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From discovery to business: 'In the lab, we often don't realise that we are working to help an immense number of patients'

'It gave our team a big boost to hear that our work was valuable,' says medical chemist Elmer Maurits about the moment they won the Venture Challenge. With their company Iprotics, they want to develop a drug that can better treat patients with autoimmune diseases and blood cancers. 25,000 euros of prize money and the interest of a lot of investors, will bring the drug a bit closer to patients.

'The current drug given to patients with autoimmune diseases and blood cancers has very serious side effects. Heart failure occurs among 10% of patients. And neuropathy, paralysis of the arms and legs, is also very common,' says Maurits. 'So imagine being told you have cancer, going to the hospital for treatment and a week later being in a wheelchair because of that treatment. How much better did that treatment make your life then?!’

The team practices the pitch during boot camp.

Bringing a drug to the market

In the lab, Maurice discovered a way to make a similar drug that does not have the severe side effects. But how do you go from that discovery to a drug on the market? In order to get help with that, Maurits and the team of scientists Hermen Overkleeft and Bogdan Florea took part in the Venture Challenge.

During two bootcamps and ten weeks of mentoring, the team gets tools to start a bio-startup. 'You learn how to write a good proposal to convince investors and how to give an interesting pitch. We always work in an academic setting, so never look at it from a business perspective.'

Not letting investors fall asleep

To develop and test a drug, a lot of money is needed. In fact, clinical trials cost several million euros. 'So we need investors in order to run our company Iprotics. Those investors get numerous talks a year and should be able to see in one minute whether the company has potential. That's why we had to learn how to give an interesting pitch without putting the investors to sleep,' Maurits laughs.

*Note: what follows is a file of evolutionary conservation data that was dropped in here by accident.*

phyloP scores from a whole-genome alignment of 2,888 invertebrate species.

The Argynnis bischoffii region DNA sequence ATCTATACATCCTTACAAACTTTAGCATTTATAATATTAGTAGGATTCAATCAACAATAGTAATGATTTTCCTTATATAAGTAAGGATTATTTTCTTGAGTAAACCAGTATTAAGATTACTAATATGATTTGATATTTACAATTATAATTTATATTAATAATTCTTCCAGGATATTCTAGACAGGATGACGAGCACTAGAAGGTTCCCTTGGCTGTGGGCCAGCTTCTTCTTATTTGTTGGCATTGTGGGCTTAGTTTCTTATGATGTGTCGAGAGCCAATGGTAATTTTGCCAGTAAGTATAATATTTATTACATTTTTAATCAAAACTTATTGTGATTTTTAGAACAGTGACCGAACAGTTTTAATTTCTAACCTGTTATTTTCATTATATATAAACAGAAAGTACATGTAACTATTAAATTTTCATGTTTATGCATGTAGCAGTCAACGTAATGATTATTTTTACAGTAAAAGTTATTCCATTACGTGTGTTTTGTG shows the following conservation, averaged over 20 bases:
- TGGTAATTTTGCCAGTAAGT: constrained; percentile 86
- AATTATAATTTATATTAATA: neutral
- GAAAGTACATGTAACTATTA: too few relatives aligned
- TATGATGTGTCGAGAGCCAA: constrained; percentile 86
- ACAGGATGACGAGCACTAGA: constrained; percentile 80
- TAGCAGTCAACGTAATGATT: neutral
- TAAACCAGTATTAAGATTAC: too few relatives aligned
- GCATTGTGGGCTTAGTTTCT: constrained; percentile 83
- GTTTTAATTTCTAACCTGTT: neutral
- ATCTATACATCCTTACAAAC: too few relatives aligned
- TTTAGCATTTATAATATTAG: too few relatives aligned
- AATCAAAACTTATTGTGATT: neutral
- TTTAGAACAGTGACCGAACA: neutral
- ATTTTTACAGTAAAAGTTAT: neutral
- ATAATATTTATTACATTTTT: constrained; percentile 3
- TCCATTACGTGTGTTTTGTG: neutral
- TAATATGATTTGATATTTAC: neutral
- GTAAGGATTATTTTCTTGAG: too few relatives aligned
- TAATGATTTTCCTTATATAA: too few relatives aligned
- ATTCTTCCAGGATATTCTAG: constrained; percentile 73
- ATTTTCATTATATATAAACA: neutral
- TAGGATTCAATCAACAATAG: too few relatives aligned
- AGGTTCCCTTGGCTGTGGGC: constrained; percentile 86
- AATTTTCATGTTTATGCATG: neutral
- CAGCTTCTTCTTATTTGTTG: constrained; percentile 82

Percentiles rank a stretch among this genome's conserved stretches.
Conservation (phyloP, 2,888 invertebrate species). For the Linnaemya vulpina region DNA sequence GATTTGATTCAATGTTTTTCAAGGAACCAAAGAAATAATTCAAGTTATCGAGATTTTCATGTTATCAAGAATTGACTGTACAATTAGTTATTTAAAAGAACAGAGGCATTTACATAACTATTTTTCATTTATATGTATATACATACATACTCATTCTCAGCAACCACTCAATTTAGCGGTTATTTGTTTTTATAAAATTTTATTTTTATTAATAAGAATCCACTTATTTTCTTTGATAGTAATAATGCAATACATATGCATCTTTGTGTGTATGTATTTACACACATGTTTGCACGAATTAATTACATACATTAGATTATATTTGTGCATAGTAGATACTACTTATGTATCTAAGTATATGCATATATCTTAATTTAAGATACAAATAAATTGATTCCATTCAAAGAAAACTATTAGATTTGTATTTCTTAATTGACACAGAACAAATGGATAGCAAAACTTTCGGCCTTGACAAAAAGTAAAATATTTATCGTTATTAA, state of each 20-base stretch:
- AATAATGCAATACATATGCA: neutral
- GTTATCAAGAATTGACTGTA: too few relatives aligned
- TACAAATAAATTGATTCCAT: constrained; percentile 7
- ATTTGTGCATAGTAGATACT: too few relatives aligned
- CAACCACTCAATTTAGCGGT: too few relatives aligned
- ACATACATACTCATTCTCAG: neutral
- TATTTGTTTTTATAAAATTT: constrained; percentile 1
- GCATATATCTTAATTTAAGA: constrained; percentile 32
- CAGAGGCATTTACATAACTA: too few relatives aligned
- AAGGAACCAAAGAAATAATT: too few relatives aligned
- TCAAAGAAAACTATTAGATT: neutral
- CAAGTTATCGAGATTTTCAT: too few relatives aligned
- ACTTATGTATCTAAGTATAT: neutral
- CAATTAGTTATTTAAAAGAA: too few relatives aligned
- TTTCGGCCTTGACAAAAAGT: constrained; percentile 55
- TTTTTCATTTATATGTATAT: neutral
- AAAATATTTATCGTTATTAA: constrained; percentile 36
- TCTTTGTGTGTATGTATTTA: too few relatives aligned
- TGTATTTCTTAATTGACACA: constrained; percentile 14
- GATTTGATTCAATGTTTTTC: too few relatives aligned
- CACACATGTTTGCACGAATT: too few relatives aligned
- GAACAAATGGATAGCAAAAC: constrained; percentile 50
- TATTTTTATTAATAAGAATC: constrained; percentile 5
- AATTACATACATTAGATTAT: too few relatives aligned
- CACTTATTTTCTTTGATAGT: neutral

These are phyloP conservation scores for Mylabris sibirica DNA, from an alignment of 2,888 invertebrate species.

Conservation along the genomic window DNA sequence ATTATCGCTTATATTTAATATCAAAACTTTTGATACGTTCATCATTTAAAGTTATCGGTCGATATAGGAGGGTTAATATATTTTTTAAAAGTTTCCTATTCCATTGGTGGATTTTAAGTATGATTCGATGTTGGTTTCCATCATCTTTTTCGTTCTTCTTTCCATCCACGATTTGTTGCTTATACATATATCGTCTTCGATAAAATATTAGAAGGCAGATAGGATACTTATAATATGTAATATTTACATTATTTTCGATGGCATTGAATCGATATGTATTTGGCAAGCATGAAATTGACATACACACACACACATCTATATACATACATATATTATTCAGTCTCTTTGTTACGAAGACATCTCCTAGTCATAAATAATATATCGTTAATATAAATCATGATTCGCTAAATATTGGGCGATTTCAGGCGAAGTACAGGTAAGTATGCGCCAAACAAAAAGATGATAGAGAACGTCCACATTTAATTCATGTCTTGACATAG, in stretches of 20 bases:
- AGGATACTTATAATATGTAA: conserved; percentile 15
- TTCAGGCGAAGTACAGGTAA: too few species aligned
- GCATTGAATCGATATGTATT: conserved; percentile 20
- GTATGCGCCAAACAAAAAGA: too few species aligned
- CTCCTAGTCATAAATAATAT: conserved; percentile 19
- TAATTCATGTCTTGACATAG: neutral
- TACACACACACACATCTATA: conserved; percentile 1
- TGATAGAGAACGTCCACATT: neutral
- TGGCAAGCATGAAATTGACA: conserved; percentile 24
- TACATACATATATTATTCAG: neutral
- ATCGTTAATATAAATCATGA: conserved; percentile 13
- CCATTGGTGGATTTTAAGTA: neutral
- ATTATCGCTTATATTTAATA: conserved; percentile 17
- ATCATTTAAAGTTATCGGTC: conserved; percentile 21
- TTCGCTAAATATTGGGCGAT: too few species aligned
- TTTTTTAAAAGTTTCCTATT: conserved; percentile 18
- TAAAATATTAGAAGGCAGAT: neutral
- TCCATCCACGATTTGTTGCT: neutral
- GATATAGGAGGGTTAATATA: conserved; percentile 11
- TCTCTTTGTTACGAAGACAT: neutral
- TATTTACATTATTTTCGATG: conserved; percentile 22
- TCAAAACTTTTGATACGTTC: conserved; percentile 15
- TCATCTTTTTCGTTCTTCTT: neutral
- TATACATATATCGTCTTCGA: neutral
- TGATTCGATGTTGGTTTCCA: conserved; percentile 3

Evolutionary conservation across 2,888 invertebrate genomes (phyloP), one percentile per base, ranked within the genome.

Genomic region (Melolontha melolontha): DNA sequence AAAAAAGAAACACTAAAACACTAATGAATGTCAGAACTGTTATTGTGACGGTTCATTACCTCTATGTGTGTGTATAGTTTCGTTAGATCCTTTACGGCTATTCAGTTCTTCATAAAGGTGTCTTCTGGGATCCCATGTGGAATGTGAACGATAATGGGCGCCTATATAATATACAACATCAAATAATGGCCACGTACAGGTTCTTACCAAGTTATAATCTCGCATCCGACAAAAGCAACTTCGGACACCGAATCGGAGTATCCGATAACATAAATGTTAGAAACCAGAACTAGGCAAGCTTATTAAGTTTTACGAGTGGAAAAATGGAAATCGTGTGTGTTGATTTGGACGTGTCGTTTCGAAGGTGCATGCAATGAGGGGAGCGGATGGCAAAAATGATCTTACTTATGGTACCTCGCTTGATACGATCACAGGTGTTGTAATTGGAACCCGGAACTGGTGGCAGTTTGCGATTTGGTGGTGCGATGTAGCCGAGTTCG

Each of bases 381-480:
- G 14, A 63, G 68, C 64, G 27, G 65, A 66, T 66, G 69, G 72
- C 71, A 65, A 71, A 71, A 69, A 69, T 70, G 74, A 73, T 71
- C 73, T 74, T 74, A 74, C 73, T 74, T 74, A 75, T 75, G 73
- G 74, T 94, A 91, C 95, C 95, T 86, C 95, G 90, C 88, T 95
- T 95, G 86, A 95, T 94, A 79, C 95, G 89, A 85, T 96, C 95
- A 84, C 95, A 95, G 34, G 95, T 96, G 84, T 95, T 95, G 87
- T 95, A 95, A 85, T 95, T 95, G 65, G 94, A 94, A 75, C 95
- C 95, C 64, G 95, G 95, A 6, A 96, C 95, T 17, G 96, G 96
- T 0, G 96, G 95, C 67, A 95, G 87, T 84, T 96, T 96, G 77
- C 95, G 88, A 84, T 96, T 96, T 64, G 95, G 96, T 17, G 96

And after weeks of training, fine-tuning the pitch and business proposal, it worked out well. 'After the 10 weeks of preparation, we had to give our pitch in front of a jury and an audience of investors. The four other teams had to present before us and they were completely burned down with difficult questions from the committee. I did break out in sweat at that moment. But in the end, the presentation went super well and the questions were mild. Afterwards, we had investors around us all evening.'

Elmer Maurits presents Iprotics in front of a panel of judges and investors.

Winning was the cherry on top

It was only two months later that they were told who the winner of the challenge was. 'Those were two tense months. The competition was fierce, but we had a good feeling about it. When we finally heard that we had won, it really gave our team a huge boost. It feels great that the judges confirm that you do have a good idea.'

The awards ceremony took place at a trade fair for biotech companies. A lot of new investors also approached the team there. 'We heard from many investors that we are really onto something valuable if we manage to bring it to market. And that we can help an awful lot of patients with this. That's something you don't realise when you're standing in the lab synthesising molecules.'

Not soon with the patient

Still, it will take years before the drug reaches patients. 'We now have to do a proof of concept study first. We have synthesised and characterised our molecules in the lab, but now we have to show that they actually work. To do so, we will write a clinical essay and test on a mouse model. If that shows that the drug really works, we can move on to clinical trials. Then investors will really be on board.'

Looking from different perspectives

So still a long, exciting road ahead, but for Maurits, it is an unforgettable adventure anyhow. 'The whole challenge was a real learning curve. And whether Iprotics will be a success or not, I have gained an enormous amount from this experience. It gives a new dimension to how I look at science. Before, I only looked at it from the chemical side. During my PhD research, the biological perspective was added. And now also the business perspective. I take all that with me when I go back into the lab to build a molecule.'

The Venture Challenge

The Venture challenge is an NWO initiative that helps life sciences start-ups take their service or product to market. In a programme of about 10 weeks, start-ups receive support in setting up a company, learn about the market and get in touch with investors.

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